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Germline CEBPA-mutant acute myeloid leukaemia (AML) is uncommon. There have been reports of single kindreds and small series1–6 since its initial description in 2004;7 and the most comprehensive characterisation comprising 10 CEBPA-mutant families was recently published.8 We herein describe another patient with AML with a germline CEBPA mutation encountered in our haematology practice.
The patient was a 33-year-old Vietnamese man who presented with a 2-week history of easy bruising and generalised fatigue. Initial investigations revealed haemoglobin of 11.6 g/dL, white cell count of 3.98×109/L and platelet count of 35×109/L. His marrow was moderately hypercellular with increased pleomorphic blasts, consistent with AML subtype M2 (figure 1). Of note, occasional pelgeroid neutrophils were observed. Flow cytometry was performed using a panel of markers, which included CD7, CD15, CD34, CD36, CD45, CD56, CD71, CD117 and HLA-DR. This revealed the presence of CD34-positive myeloblasts (comprising 5.8% of total cells), as well as dys-coordinated granulopoiesis (with partial CD56 expression) and markedly dysplastic erythropoiesis (with partial CD36/CD71 expression), overall suggestive of clonal evolution from a myelodysplastic syndrome (MDS). Cytogenetic analysis revealed a 46,XY,del(9)(q13q22) karyotype. CEBPA mutational analysis by Sanger sequencing revealed two mutations: c.134dupC and c.937_938ins33 (figure 2).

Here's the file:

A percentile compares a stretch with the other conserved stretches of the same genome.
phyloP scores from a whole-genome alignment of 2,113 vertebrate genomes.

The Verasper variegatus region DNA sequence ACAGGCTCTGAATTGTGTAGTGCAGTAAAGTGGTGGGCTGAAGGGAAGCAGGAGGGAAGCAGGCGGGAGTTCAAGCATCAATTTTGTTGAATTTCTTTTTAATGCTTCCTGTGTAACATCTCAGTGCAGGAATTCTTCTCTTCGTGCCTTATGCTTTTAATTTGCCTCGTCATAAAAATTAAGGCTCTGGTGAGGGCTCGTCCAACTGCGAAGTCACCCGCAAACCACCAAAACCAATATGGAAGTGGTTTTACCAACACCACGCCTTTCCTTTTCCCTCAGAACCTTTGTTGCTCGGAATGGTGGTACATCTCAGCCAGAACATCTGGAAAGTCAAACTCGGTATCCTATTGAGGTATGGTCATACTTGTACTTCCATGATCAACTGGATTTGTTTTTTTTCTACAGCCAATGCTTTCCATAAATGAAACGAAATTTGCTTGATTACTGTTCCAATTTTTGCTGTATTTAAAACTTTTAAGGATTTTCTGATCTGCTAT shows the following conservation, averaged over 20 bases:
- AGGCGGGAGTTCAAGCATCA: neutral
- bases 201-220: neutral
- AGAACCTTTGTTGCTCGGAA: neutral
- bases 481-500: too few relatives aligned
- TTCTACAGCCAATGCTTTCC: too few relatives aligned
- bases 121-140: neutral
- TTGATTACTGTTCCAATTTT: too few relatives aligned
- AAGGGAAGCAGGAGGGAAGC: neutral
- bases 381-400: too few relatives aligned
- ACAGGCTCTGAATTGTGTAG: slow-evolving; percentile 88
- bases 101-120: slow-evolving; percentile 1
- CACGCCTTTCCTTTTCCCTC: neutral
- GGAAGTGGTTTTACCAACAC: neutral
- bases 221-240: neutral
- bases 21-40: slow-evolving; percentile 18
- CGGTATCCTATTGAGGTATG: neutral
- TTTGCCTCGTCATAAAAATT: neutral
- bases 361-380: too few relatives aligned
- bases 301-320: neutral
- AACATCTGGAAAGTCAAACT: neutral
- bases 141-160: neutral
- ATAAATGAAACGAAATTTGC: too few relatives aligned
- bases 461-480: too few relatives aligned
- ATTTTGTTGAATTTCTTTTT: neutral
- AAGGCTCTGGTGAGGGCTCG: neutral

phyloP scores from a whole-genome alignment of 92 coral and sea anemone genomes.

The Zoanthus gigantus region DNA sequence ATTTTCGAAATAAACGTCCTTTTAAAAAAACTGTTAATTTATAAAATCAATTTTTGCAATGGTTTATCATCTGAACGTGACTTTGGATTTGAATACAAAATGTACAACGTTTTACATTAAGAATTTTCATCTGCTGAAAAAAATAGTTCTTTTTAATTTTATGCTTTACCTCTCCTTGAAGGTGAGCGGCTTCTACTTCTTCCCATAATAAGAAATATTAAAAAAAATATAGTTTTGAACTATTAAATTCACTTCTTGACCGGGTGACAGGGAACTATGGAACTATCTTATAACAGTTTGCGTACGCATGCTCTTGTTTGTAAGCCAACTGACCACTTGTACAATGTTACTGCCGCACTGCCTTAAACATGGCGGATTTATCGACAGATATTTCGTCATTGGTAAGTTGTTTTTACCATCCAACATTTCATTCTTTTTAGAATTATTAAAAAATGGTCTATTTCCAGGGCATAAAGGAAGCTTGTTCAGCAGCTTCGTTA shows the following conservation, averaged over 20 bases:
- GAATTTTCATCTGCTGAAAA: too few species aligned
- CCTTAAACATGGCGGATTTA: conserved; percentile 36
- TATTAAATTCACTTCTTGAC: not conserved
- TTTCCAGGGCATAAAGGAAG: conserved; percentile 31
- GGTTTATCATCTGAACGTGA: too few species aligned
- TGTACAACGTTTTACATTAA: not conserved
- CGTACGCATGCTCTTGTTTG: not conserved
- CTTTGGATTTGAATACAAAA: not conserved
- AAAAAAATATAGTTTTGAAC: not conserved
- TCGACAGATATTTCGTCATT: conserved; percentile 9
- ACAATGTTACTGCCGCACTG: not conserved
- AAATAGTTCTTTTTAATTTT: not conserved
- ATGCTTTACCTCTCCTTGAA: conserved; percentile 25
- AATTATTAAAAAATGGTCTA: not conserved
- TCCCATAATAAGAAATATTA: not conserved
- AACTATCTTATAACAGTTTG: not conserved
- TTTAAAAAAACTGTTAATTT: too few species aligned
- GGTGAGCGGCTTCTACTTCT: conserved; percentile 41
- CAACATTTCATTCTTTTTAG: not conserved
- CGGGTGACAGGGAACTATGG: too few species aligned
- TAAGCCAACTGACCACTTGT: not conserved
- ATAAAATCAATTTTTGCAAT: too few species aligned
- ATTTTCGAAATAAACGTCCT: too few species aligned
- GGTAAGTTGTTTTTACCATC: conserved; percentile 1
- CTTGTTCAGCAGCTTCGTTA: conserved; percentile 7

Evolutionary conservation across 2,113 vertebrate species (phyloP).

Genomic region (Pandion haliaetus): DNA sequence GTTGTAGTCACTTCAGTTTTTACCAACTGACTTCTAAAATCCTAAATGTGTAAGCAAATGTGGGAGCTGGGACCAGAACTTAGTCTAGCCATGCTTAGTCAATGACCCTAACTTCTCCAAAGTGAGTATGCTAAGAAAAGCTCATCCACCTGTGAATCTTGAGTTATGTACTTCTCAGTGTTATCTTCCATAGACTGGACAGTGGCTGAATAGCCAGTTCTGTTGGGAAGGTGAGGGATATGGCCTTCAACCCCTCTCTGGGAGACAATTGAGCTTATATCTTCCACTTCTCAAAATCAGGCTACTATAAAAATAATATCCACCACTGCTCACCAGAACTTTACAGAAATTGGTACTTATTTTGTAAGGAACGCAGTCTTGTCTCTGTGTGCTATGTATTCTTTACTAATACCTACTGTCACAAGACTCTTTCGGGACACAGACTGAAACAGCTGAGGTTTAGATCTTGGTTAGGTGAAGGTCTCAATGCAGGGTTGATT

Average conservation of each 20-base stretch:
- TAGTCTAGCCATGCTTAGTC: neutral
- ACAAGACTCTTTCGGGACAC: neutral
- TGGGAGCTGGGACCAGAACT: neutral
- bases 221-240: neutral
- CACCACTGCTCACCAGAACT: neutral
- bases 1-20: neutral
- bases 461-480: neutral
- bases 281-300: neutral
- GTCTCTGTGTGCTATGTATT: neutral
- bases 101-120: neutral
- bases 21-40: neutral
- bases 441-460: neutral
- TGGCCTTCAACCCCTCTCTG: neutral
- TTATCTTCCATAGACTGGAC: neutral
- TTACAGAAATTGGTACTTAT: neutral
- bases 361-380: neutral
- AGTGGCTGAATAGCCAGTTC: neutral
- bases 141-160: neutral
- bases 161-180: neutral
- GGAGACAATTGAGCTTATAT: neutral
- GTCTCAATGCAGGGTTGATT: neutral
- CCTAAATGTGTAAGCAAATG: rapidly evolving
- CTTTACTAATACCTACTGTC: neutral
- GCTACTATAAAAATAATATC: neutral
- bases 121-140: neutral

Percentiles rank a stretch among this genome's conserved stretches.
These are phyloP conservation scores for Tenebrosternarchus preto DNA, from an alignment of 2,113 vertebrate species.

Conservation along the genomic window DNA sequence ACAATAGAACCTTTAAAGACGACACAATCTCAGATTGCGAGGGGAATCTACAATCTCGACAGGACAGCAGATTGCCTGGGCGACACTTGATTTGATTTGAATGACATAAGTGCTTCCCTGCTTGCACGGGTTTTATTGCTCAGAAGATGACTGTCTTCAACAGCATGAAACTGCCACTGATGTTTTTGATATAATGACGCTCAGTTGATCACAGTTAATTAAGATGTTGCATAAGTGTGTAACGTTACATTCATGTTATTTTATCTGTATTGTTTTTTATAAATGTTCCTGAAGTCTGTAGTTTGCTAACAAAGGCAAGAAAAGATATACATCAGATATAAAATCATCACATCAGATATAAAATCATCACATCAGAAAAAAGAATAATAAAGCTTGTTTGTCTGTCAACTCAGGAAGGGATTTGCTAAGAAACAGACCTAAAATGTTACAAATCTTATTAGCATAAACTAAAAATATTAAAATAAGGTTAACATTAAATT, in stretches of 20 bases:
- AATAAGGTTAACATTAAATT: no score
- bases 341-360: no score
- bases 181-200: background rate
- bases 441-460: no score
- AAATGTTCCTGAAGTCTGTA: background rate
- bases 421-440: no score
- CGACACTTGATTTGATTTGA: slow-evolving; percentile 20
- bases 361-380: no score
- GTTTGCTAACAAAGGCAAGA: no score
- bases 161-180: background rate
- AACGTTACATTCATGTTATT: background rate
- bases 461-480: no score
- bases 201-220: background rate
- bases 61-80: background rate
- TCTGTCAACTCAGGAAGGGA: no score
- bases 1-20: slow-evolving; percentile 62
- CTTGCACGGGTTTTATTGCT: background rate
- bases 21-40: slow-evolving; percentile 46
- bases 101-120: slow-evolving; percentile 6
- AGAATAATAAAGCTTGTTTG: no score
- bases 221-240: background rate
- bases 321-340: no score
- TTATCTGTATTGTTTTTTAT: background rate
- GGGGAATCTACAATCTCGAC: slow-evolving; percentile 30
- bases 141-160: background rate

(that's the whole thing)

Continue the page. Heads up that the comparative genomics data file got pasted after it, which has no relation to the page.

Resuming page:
He was started on induction chemotherapy, and flow cytometric analysis of the bone marrow postinduction revealed 0.8% minimal residual disease (MRD). Unexpectedly, CEBPA mutational analysis revealed persistence of the c.134dupC mutation, raising the suspicion of a germline CEBPA mutation. This was subsequently confirmed by CEBPA mutational …